[53] In Tercon, discussed further below, the Supreme Court of Canada established a three-step approach to the application of exclusion clauses: (a) the first step is to determine whether as a matter of interpretation the exclusion clause applies to the circumstance of the case; (b) if the exclusion clause applies, the second step is to determine whether the clause was unconscionable at the time the agreement was made; and, (c) if the exclusion clause applies and it was not unconscionable, then the third step is to determine whether the court should refuse to enforce the cause because of the presence of an overriding public policy.

After conducting his analysis, Justice Perell concluded that the exclusion clause in this APS did not violate the Tercon principles and was therefore enforceable:

[90] Viewing the enforcement of Clause 28 as a matter of interpretation or considering its application or non-application as a matter of public policy, in my opinion, enforcing the clause is not contrary to the existence of an overriding public policy.

The Role of the Tarion Addendum from the Ontario New Home Warranties Plan Act

The Ontario New Home Warranties Plan Act (“ONHWPA”) is a consumer protection statute that aims to protect buyers both against physical defects in the construction and also against breaches related to the timing of completion. Regulation 273/04 under ONHWPA designates the Tarion Corporation as the administrator of the ONHWPA. Other regulations state that Tarion can specify various forms of “Addendum” that are to be mandatory additions to the APS for a new home purchase.

The Tarion Addendum requires the vendor to state the factors which will give it the right to terminate the agreement, such as the inability to obtain financing or zoning permission. If the vendor has made an honest effort to obtain financing, and has been unable to get it, the Addendum does allow it to terminate the agreement. The principles of contract interpretation imply that there must have been a good faith effort, and the vendor cannot get out of the agreement by merely pretending that it was unable to obtain financing and using it as an arbitrary excuse.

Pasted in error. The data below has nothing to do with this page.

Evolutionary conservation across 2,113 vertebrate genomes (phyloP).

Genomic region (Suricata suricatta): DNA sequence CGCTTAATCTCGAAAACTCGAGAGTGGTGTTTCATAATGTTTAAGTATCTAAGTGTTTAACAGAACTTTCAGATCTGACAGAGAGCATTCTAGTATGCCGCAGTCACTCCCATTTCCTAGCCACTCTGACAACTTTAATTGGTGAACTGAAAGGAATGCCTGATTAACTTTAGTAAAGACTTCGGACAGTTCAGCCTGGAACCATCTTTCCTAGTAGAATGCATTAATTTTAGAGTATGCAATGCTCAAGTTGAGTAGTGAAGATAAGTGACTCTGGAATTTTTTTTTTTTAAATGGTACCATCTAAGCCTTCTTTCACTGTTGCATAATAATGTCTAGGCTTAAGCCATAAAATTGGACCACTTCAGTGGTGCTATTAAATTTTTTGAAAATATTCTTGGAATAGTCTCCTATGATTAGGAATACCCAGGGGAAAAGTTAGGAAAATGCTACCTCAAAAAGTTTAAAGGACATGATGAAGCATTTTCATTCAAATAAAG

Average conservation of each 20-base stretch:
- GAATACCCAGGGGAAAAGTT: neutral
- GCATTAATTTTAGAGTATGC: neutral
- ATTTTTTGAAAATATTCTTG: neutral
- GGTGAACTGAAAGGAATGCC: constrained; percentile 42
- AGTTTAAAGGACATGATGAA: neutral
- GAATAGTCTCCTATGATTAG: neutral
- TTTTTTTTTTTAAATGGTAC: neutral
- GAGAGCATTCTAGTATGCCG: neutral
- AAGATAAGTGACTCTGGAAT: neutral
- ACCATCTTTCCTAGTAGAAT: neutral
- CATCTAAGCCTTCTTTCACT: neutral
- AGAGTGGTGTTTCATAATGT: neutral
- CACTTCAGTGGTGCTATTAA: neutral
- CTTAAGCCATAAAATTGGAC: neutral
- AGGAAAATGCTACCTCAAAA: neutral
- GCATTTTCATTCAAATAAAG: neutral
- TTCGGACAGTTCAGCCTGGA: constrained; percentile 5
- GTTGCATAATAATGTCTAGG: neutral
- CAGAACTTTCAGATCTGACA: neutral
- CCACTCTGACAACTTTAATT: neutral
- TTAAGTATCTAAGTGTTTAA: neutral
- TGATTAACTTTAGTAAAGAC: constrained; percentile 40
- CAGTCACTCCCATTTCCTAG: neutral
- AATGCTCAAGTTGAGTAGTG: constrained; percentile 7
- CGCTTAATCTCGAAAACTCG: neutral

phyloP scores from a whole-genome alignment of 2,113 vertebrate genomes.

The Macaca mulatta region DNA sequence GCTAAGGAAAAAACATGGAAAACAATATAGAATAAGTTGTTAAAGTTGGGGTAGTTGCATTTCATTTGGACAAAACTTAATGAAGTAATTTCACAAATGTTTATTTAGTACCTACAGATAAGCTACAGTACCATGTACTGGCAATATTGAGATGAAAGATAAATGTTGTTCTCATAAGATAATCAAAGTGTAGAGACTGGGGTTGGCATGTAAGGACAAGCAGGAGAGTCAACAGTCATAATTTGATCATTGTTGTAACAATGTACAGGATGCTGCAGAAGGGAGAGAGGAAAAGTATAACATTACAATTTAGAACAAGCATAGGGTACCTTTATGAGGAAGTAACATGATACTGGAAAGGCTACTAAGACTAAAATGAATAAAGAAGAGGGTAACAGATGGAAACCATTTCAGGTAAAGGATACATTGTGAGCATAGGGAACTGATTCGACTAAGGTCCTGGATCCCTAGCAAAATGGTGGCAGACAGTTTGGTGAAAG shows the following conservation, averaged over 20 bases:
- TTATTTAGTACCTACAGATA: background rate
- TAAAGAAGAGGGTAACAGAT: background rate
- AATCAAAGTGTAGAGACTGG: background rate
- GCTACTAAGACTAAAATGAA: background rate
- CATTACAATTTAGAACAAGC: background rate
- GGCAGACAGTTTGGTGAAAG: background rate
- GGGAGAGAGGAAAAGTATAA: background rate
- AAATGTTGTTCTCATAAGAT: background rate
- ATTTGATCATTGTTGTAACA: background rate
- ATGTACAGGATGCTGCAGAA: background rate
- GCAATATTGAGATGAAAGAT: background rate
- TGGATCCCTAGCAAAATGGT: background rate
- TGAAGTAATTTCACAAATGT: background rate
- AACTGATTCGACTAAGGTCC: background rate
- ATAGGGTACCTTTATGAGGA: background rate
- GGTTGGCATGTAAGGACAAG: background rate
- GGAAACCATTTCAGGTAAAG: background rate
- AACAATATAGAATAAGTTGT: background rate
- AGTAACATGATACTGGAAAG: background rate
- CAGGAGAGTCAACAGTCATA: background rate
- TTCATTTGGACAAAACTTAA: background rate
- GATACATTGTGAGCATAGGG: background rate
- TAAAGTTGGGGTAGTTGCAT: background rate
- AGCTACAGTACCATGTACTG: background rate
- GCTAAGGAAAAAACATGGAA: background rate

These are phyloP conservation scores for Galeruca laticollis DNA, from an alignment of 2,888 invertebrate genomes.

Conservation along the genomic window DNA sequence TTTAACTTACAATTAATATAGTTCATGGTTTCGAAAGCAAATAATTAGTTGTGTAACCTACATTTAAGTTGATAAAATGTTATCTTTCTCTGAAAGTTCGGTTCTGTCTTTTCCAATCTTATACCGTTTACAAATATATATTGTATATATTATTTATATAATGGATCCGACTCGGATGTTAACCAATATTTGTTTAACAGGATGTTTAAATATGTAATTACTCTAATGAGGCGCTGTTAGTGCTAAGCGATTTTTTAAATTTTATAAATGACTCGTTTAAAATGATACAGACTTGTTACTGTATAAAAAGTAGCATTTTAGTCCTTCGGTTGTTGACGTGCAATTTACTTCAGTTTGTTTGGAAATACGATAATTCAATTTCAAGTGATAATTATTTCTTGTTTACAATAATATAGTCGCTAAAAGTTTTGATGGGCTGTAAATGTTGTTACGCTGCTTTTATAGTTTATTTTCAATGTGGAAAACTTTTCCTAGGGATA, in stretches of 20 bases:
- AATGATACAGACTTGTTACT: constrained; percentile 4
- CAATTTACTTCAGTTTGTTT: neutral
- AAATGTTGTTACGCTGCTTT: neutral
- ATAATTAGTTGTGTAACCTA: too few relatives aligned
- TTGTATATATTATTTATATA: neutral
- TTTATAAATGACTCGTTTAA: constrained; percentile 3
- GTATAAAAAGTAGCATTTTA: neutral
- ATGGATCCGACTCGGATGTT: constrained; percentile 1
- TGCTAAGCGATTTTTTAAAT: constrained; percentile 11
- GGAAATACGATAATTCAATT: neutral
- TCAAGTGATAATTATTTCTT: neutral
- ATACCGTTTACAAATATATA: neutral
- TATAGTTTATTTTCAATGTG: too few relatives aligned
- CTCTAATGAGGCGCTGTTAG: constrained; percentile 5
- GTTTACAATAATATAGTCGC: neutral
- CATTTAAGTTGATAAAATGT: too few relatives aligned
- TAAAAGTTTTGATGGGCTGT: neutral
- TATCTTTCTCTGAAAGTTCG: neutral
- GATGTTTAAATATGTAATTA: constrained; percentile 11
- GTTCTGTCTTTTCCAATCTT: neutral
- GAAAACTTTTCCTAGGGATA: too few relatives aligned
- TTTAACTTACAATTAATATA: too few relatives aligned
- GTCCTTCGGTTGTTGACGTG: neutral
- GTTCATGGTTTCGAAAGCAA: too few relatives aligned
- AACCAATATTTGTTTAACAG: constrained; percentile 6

The role of the Tarion Addendum to the APS in Ritchie v. Castlepoint was raised by the plaintiffs, but quickly dismissed by Justice Perell, who decided that it did not make a difference in this case:

[83] Clause 28 is in some respects a codification of paragraph 11 of the Addendum, but if paragraph 11 is a different termination provision, it is was agreed to by the parties [sic] and the parties agreed that the Vendor shall not be liable for any damages or costs whatsoever incurred by the Purchaser resulting from the termination of this Agreement.

The important point that was not discussed here is that the Tarion Addendum has the power to override any provision in the APS, including the exclusion clause. Section 13 of the Addendum states: